As mentioned in a previous post, I have been researching various methods to be able to use the essential functions of a PC on a smart TV. As we have multiple sizable TVs in numerous areas of our new building, being able to display specific data on them, as well as facilitate the activities involved in a meeting, is of great importance.
After a few days of studies, I have found that the Asus Chromebit would be ideal since it provides you with Chrome OS in a tiny package. The great thing about Chromebit is its internal performance. Featuring 2GB of memory, 16GB of eMMC storage, dual-band 802.11ac Wi-Fi, Bluetooth 4.0, and both USB and HDMI ports, the Chromebit should be able to display anything I want with ease. Since our company tends to only use Google’s products in meetings, such as Google Docs, Calendar, and Gmail, the Chromebit meets all my requirements.
As you can see in the image below, the Chromebit eliminated the need for a bulky computer, removed the unsightly power cords, as well as each TV’s HDMI cable. The performance of the device was decent, to say the least. While obviously, a PC will perform better, I found the Chomebit more than capable of performing the non-memory intensive tasks it will be subjected to. There is a little sluggishness with opening multiple browsers; however, HD YouTube videos streamed with nothing holding it back.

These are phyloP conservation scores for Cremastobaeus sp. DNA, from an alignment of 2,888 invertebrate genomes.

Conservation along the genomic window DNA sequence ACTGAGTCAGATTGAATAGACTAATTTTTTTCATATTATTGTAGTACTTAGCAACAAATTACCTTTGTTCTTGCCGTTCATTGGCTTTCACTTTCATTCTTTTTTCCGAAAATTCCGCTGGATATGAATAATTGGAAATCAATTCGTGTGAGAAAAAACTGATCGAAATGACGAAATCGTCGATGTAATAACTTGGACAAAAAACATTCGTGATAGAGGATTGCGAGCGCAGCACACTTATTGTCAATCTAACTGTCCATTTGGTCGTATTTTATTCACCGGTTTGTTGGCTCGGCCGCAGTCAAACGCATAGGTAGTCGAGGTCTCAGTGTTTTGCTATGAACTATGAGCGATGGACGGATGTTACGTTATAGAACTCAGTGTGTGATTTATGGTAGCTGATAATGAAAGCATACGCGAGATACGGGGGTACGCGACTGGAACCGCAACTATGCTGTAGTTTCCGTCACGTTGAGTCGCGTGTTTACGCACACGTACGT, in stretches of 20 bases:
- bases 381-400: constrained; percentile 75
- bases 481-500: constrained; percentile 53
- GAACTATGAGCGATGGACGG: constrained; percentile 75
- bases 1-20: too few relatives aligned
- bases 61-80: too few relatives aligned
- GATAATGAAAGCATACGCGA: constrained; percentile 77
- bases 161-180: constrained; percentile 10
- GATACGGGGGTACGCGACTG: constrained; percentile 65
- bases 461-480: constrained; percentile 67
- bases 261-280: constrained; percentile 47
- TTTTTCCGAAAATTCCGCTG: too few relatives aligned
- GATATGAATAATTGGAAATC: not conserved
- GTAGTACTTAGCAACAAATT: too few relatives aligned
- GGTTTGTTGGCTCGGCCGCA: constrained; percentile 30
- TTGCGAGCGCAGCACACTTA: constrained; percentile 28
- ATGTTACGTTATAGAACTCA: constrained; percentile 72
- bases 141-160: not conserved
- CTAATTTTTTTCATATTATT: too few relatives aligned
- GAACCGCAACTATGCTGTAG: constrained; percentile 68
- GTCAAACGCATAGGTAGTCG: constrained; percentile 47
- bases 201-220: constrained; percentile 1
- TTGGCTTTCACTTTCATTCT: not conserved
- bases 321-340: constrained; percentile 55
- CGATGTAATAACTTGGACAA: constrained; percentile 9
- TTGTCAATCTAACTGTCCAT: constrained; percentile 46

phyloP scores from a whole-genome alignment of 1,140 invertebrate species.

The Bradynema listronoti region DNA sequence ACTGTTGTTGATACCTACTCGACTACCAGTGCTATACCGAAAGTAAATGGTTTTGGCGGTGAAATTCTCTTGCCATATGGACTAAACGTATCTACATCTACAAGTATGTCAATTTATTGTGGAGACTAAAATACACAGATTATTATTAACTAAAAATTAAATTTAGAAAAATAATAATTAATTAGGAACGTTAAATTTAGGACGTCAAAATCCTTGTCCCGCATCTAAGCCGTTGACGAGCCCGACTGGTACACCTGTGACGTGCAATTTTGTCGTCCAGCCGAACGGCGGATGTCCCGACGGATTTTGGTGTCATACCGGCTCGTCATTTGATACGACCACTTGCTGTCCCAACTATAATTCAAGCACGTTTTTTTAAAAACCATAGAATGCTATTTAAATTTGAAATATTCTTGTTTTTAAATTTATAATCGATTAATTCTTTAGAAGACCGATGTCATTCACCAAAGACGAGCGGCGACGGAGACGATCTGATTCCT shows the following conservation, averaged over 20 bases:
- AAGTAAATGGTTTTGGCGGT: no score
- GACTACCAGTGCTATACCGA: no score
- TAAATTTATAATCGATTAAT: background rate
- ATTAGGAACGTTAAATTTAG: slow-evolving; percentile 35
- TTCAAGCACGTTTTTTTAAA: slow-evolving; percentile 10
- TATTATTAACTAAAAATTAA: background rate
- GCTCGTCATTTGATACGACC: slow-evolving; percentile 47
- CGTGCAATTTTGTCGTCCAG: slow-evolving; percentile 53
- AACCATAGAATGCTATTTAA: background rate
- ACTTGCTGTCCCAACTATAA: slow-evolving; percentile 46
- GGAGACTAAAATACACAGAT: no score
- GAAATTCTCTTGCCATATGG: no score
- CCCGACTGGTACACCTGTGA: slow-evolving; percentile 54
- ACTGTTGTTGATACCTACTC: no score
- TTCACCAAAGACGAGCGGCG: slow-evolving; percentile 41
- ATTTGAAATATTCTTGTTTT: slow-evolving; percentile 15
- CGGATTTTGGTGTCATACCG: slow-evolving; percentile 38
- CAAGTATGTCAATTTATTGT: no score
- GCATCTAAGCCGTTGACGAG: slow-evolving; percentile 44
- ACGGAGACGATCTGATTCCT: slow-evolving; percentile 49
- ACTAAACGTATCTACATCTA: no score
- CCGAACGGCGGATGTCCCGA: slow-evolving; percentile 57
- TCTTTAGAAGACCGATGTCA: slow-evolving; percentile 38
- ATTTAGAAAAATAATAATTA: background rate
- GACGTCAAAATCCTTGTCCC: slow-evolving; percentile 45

Installation couldn’t have been more straightforward. By merely unboxing the device, plugging in the Bluetooth dongle for my mouse and keyboard, attaching the power cord, and then finally inserting the Chromebit into the HDMI slot on the TV, I was quickly greeted with the Chome OS Sign-On screen.
The only issue I have with the product is the inactivity timer, where the display will turn off after a specified amount of time (around 8 minutes, I believe). The shutoff setting causes problems with the TV in our customer service department, as it continuously displays current call queues and agent activity; however, I found a simple and effective fix for this dilemma by merely installing Keep Awake, a Chrome extension, which lets you toggle the inactivity timer on and off.
Overall, I couldn’t have been happier with the product. After testing out the first Chomebit on our largest TV in our main conference room, I immediately ordered two more, which arrived today. For more information on the Chromebit, check out their website here.
Asus. (2019). “Asus Chromebit.” Retrieved from https://www.asus.com/us/Chrome-Devices/Chromebit-CS10/.
Chomium. (2019). “Keep Awake.” Retrieved from https://chrome.google.com/webstore/detail/keep-awake/bijihlabcfdnabacffofojgmehjdielb?hl=en.